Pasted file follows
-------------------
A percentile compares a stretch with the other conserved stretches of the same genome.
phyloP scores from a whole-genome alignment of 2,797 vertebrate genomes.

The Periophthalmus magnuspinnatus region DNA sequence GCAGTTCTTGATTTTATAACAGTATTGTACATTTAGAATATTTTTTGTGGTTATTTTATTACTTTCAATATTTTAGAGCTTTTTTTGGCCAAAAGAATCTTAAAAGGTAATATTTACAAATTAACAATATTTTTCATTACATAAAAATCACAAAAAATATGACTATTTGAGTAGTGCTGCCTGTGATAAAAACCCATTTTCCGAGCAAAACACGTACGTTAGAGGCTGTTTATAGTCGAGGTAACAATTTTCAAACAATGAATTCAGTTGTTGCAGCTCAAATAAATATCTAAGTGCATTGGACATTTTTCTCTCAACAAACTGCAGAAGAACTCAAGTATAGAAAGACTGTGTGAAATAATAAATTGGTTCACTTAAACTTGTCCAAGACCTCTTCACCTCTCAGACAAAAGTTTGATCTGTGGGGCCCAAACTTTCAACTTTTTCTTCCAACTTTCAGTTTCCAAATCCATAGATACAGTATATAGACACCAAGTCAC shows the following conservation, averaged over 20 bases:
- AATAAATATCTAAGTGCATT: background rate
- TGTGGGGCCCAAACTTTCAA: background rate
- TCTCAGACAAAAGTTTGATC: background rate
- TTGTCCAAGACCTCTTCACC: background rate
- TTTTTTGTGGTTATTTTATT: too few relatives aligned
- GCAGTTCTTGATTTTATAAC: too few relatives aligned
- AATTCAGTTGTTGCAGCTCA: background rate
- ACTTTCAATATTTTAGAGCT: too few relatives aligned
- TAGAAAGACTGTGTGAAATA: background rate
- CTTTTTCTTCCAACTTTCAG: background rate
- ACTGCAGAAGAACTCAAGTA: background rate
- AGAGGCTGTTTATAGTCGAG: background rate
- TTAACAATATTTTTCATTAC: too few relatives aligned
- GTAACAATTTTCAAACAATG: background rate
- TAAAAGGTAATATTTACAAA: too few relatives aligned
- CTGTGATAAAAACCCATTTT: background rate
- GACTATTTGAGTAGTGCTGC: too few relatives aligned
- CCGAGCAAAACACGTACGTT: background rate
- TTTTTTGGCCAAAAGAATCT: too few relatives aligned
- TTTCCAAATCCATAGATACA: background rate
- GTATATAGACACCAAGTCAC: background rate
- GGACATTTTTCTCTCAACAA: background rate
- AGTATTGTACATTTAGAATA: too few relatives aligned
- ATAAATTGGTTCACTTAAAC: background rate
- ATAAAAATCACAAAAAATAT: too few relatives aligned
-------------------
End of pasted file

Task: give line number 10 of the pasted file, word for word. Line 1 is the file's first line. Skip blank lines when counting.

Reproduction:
- AATTCAGTTGTTGCAGCTCA: background rate